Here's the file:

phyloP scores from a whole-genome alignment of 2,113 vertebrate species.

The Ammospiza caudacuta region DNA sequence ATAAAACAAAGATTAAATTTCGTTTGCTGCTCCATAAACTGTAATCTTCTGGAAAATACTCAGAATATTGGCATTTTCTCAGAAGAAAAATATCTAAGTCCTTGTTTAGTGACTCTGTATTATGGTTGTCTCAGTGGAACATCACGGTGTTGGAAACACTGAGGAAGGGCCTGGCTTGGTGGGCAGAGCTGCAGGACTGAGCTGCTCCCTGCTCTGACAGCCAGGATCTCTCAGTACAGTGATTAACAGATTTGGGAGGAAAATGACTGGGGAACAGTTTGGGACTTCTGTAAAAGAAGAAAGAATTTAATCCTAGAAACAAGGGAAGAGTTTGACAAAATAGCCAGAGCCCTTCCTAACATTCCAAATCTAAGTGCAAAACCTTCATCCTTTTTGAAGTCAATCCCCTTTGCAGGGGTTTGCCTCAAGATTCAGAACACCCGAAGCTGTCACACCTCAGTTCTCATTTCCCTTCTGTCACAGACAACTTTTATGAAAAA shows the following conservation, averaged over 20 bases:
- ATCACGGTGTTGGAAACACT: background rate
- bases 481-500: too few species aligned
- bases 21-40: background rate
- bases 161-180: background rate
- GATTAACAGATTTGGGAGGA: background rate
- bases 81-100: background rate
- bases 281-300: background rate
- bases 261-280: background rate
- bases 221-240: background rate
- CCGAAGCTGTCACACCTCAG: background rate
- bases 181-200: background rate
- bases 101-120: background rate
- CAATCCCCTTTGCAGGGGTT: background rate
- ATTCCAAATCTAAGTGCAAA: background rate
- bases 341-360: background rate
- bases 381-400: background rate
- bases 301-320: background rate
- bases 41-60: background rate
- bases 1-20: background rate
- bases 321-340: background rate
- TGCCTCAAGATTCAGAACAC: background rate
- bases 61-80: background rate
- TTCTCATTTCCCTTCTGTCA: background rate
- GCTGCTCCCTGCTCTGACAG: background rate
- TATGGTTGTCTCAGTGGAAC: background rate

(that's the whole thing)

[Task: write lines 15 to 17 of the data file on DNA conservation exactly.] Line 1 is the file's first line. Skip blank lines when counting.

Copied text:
- CAATCCCCTTTGCAGGGGTT: background rate
- ATTCCAAATCTAAGTGCAAA: background rate
- bases 341-360: background rate